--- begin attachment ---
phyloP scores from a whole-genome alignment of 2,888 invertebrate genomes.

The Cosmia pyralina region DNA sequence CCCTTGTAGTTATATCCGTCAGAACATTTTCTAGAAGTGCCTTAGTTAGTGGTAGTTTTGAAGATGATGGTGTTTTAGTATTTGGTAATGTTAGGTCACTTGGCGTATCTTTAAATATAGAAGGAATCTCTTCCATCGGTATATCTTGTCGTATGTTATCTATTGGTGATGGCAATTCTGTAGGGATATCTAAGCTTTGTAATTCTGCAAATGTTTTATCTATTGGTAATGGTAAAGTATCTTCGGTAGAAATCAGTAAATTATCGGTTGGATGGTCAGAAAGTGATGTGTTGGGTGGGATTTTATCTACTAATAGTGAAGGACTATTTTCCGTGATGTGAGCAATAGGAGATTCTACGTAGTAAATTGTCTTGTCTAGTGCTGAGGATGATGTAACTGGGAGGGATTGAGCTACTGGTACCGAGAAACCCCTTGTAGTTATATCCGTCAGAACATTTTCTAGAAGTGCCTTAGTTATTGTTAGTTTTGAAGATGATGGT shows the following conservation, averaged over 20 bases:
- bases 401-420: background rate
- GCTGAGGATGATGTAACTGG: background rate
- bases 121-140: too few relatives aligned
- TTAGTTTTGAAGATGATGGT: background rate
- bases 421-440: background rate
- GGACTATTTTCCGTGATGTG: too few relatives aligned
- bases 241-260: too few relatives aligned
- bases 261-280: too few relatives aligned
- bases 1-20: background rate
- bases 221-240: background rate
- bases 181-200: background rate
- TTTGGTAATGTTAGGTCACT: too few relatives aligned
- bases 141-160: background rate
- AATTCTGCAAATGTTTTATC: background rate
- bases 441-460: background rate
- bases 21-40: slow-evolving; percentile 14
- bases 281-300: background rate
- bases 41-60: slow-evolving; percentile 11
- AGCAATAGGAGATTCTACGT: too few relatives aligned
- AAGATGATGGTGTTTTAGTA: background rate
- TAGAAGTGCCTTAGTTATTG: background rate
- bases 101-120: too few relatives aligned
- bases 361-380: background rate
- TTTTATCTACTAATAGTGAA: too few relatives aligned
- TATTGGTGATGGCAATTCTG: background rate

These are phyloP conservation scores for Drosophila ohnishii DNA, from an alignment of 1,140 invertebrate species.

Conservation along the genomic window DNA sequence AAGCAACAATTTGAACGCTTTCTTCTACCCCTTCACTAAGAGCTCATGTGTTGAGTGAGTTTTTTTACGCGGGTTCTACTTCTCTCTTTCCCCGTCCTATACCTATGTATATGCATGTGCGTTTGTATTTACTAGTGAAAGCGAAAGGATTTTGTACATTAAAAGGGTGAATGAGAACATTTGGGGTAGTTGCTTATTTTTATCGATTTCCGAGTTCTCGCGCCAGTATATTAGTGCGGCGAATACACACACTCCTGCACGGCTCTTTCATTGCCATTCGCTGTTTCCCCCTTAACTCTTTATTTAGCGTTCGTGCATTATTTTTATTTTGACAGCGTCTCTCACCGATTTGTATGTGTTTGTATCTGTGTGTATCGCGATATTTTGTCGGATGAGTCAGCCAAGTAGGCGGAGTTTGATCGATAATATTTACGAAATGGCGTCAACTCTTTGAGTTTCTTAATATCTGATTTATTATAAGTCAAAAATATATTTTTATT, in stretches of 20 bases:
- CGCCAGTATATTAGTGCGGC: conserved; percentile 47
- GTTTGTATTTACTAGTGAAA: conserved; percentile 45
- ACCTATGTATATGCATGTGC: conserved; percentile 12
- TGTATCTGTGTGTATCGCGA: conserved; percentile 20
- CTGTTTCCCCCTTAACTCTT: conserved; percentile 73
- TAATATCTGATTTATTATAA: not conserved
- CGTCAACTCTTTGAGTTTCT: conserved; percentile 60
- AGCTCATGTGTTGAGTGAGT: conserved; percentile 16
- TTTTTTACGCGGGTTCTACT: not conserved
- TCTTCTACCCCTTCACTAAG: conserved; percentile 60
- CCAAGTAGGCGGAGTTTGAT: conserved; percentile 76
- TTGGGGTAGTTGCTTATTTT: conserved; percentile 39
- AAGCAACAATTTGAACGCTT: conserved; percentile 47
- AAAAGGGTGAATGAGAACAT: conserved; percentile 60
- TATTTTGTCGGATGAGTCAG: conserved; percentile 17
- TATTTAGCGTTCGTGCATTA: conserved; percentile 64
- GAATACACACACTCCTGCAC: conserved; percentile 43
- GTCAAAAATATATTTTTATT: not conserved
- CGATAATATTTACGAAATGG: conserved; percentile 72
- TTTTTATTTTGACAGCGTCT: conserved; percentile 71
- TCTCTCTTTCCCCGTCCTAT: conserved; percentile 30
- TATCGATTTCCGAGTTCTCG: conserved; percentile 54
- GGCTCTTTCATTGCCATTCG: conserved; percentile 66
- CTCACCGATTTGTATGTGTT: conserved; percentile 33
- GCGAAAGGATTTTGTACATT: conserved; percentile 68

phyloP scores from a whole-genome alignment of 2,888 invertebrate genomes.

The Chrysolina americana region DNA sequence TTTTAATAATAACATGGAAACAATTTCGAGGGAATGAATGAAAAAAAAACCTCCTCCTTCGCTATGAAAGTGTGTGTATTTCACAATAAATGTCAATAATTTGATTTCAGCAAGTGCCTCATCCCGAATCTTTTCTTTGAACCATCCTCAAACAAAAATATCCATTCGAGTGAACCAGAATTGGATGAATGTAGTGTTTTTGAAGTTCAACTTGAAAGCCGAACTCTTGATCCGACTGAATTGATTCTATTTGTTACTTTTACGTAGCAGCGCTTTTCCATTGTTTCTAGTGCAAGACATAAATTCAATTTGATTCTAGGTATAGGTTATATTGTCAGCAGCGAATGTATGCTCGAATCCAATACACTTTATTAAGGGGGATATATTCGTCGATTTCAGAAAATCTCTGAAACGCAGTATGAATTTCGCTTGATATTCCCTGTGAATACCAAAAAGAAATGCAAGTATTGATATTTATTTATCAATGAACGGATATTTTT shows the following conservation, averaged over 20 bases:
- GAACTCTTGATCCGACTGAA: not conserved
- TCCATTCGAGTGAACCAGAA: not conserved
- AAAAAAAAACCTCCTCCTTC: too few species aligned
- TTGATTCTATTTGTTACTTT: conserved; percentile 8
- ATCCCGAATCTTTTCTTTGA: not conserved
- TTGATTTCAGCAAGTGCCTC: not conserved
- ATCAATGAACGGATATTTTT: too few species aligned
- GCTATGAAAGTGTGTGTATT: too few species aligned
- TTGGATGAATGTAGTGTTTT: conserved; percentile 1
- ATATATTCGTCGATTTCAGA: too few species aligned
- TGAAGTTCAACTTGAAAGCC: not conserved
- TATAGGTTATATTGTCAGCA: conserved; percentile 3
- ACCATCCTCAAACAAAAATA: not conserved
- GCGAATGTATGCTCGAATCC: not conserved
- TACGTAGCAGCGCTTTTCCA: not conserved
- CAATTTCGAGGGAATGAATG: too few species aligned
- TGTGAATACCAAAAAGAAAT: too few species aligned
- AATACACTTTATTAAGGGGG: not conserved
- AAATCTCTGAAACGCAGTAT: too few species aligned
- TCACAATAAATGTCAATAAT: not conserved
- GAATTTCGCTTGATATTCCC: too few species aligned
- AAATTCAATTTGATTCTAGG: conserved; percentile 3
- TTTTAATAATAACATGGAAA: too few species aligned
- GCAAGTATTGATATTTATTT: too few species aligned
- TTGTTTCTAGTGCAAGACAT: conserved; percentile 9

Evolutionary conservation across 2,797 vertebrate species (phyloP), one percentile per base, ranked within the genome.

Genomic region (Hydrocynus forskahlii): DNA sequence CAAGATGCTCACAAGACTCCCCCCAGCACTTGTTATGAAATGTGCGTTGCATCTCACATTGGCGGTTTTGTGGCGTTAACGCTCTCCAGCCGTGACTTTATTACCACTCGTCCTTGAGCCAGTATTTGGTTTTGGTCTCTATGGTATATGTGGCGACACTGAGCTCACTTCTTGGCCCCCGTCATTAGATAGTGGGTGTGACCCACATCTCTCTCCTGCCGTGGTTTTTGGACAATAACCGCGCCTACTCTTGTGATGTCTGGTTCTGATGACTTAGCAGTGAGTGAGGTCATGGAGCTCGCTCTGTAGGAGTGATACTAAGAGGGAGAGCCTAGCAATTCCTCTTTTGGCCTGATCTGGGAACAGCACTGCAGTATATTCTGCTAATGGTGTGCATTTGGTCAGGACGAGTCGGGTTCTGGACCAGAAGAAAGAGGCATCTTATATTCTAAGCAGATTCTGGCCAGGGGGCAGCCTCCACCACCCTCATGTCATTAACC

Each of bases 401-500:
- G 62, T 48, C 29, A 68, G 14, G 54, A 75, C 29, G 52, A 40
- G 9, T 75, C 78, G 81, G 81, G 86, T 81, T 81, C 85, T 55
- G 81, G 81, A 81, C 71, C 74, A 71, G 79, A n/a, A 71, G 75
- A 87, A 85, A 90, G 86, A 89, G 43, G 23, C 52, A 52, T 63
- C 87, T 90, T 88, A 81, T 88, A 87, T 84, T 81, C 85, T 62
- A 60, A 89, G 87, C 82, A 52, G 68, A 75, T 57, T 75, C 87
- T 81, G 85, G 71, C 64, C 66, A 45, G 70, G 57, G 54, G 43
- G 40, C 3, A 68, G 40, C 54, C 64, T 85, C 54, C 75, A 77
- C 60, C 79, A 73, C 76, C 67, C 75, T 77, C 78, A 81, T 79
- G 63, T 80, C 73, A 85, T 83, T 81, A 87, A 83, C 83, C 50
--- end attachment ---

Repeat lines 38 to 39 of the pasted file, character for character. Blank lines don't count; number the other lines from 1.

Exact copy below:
- TTTTTTACGCGGGTTCTACT: not conserved
- TCTTCTACCCCTTCACTAAG: conserved; percentile 60